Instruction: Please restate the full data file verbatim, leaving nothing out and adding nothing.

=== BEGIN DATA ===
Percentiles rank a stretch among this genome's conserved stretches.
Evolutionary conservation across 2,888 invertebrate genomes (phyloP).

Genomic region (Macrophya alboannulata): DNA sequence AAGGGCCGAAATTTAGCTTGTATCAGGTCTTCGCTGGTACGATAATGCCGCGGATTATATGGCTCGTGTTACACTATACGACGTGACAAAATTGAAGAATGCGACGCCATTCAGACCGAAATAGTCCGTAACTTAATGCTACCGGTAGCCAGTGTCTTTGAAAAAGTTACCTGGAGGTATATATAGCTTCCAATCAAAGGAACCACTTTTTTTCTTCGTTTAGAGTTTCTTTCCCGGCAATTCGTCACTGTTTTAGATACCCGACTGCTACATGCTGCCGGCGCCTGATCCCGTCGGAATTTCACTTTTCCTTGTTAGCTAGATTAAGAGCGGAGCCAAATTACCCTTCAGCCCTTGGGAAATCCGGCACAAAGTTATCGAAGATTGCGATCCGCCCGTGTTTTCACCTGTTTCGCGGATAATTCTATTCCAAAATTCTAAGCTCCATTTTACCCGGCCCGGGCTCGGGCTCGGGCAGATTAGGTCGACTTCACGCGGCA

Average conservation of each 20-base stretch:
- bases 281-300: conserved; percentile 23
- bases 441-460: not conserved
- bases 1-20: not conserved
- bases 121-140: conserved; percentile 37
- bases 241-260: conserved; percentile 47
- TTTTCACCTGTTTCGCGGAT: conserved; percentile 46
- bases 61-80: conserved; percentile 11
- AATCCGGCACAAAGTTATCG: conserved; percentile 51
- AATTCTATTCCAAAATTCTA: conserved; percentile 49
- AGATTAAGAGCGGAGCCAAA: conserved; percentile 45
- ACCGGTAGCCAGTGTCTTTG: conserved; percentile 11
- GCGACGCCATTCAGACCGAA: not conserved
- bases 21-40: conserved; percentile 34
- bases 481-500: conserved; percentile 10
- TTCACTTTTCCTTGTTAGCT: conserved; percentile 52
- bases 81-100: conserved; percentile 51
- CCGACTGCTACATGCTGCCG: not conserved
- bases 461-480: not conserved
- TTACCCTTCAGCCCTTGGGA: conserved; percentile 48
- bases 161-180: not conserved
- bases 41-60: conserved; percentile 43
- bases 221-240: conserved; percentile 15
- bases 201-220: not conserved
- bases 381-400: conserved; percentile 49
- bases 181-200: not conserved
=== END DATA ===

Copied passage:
Percentiles rank a stretch among this genome's conserved stretches.
Evolutionary conservation across 2,888 invertebrate genomes (phyloP).

Genomic region (Macrophya alboannulata): DNA sequence AAGGGCCGAAATTTAGCTTGTATCAGGTCTTCGCTGGTACGATAATGCCGCGGATTATATGGCTCGTGTTACACTATACGACGTGACAAAATTGAAGAATGCGACGCCATTCAGACCGAAATAGTCCGTAACTTAATGCTACCGGTAGCCAGTGTCTTTGAAAAAGTTACCTGGAGGTATATATAGCTTCCAATCAAAGGAACCACTTTTTTTCTTCGTTTAGAGTTTCTTTCCCGGCAATTCGTCACTGTTTTAGATACCCGACTGCTACATGCTGCCGGCGCCTGATCCCGTCGGAATTTCACTTTTCCTTGTTAGCTAGATTAAGAGCGGAGCCAAATTACCCTTCAGCCCTTGGGAAATCCGGCACAAAGTTATCGAAGATTGCGATCCGCCCGTGTTTTCACCTGTTTCGCGGATAATTCTATTCCAAAATTCTAAGCTCCATTTTACCCGGCCCGGGCTCGGGCTCGGGCAGATTAGGTCGACTTCACGCGGCA

Average conservation of each 20-base stretch:
- bases 281-300: conserved; percentile 23
- bases 441-460: not conserved
- bases 1-20: not conserved
- bases 121-140: conserved; percentile 37
- bases 241-260: conserved; percentile 47
- TTTTCACCTGTTTCGCGGAT: conserved; percentile 46
- bases 61-80: conserved; percentile 11
- AATCCGGCACAAAGTTATCG: conserved; percentile 51
- AATTCTATTCCAAAATTCTA: conserved; percentile 49
- AGATTAAGAGCGGAGCCAAA: conserved; percentile 45
- ACCGGTAGCCAGTGTCTTTG: conserved; percentile 11
- GCGACGCCATTCAGACCGAA: not conserved
- bases 21-40: conserved; percentile 34
- bases 481-500: conserved; percentile 10
- TTCACTTTTCCTTGTTAGCT: conserved; percentile 52
- bases 81-100: conserved; percentile 51
- CCGACTGCTACATGCTGCCG: not conserved
- bases 461-480: not conserved
- TTACCCTTCAGCCCTTGGGA: conserved; percentile 48
- bases 161-180: not conserved
- bases 41-60: conserved; percentile 43
- bases 221-240: conserved; percentile 15
- bases 201-220: not conserved
- bases 381-400: conserved; percentile 49
- bases 181-200: not conserved